Evolution, Creation and Adam and Eve, Part II

People often ask me why I remain a Roman Catholic – given all the scandals over homosexual pedophiles in the Church, the Peter, Paul and Mary liturgies, and so on.

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They’re not asking me for the party line reason but my own, very personal reason.

And this is what I usually say: Whenever I really look into a question – an ethical, political, scientific, religious, Biblical, historical question – whatever it is – whenever I really dig deep and wrestle with all the issues involved, from abortion to Biblical studies – I find myself inevitably concluding that the “official,” even papal position ends up being correct.

I mean that very sincerely.

Over a lifetime, such independent investigations develop a certain amount of trust – the same kind of trust you might feel toward, say, your father, despite his annoying idiosyncrasies.

Evolution, Creation and Adam and Eve is just another example of this.

Whenever I am goaded by my Protestant friends or in-laws to, once again, really look into the controversies over evolution and creation, I find that, as usual, the Catholic position ends up not only making the most sense exegetically (in terms of the Biblical texts) but is also, amazingly enough, supported by strong scientific evidence.

And that brings us back to Adam and Eve.

For years, I believed that the world was basically covered by overgrown chimpanzees… and that, maybe 50,000 years ago, Cro-Magnon Man suddenly appeared to chase down Woolly Mammoths and drag their wives by their hair into the cave.

But we now know that isn’t the case.

Human-like (hominid) species flourished on earth up to a million years ago – and they looked a lot more like Raquel Welch in the film “One Million Years BC” (a big favorite with my classmates when I was in fourth grade) than they did like Cheetah.

Anthropologists now keep pushing the dates for proto-human groups back hundreds of thousands of years – as far back, in fact, as 800,000 years ago. The scientific evidence for these groups is overwhelming (which isn’t, by the way, the same thing as evidence for Darwinian natural selection).

Nearby is an artist reconstruction of some hominid forebears of ours, Homo heidelbergensis (“Heidelberg Man”), an extinct species of human that may have lived around 600,000 years ago. This is not the knuckle-walking semi-semian many people assume, but a genuine cave man who stood about six feet tall, walked upright and had a brain as big as that of modern humans. There is evidence that Heidelberg Man used primitive tools, buried his dead and may have possessed a language.

An even earlier species, so-called Homo antecessor, fossils of which were discovered in the 1990s in Sierra de Atapuerca region of northern Spain, may have lived as long ago as 1.2 million years ago. This early human species also stood about six feet tall with the males weighing about 200 pounds but had a 20% smaller brain.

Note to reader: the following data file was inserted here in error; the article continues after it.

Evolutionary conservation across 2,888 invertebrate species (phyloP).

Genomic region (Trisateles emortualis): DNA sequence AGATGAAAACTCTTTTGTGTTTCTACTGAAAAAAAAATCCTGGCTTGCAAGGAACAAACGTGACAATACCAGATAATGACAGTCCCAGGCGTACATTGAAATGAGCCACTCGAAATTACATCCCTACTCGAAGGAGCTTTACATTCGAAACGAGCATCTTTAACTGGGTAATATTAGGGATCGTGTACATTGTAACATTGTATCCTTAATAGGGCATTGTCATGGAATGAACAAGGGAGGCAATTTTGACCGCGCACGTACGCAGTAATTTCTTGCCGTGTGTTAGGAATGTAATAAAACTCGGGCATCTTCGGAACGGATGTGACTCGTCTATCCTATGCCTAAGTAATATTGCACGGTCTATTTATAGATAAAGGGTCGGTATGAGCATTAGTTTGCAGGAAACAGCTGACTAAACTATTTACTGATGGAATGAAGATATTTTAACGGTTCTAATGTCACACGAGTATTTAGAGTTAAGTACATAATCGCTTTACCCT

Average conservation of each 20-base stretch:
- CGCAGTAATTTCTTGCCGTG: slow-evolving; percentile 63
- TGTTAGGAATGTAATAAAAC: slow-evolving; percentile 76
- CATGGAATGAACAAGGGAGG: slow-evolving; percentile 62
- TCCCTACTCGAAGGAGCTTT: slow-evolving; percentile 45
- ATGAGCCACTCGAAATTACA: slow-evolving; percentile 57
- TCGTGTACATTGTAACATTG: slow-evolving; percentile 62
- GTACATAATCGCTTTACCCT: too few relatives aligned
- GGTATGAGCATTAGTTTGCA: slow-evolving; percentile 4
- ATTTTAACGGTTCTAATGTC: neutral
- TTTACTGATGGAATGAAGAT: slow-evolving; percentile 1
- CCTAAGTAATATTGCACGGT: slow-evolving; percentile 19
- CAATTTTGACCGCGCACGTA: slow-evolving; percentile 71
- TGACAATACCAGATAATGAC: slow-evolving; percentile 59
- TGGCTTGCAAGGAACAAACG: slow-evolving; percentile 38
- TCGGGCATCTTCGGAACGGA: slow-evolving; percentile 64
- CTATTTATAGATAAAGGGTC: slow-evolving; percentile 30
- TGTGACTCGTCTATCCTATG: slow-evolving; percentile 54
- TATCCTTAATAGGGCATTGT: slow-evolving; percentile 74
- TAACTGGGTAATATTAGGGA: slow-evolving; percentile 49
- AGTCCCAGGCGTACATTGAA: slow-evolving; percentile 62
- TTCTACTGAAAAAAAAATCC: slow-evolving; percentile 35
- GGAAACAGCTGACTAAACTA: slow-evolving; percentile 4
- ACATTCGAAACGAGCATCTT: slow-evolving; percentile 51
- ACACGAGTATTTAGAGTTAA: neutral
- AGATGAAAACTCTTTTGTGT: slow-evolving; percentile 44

There weren’t a lot of these creatures roaming the world back then – as few as a few thousand, perhaps. Our genuine cave man ancestor, Homo heidelbergensis, is considered by anthropologists to be the ancestor of both the extinct species of Neanderthals and modern humans (Homo sapiens sapiens). Neanderthals lived in the period from 600,000 years ago until around 30,000 years ago, when they mysteriously became extinct. DNA evidence suggests that there was some, although very limited, inter-breeding between Neanderthals and modern humans.

Anatomically modern humans, known as homo sapiens sapiens, first appeared around 200,000 years ago in Africa. In Europe, they are called Cro-Magnon Man

Now, with all of these various proto-human groups running around the world between 1 million and 30,000 years ago, how likely is it that we are all descended from a single historical human couple, an Adam and Eve?

After all, doesn’t it make more sense that there were many ancestors of the human race?

Well, here’s what fascinating… and what makes any effort to reconcile the Biblical account of creation with what passes for scientific anthropology even more difficult.

The DNA evidence actually does show that all human beings alive today do descend from a single mother – so-called Mitochondrial Eve. Different DNA evidence also suggests we are all descended from a single male – Y-chromosomal Adam.

What isn’t clear is whether the genetic Adam and Eve lived at the same time. It’s possible that they could have literally founded the current human race… but it’s also possible that Eve was an older woman (by tens of thousands of years!).

The bottom line is that the scientific evidence tends to support monogenism, the unity of the human family, which is what Pope Pius XII insisted upon as a key point of Catholic doctrine vis a vis any scientific theory of evolution in his encyclical humani generis.

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Robert J. Hutchinson is an author and essayist. His most recent book is Searching for Jesus: New Discoveries in the Quest for Jesus of Nazareth (Thomas Nelson, 2015).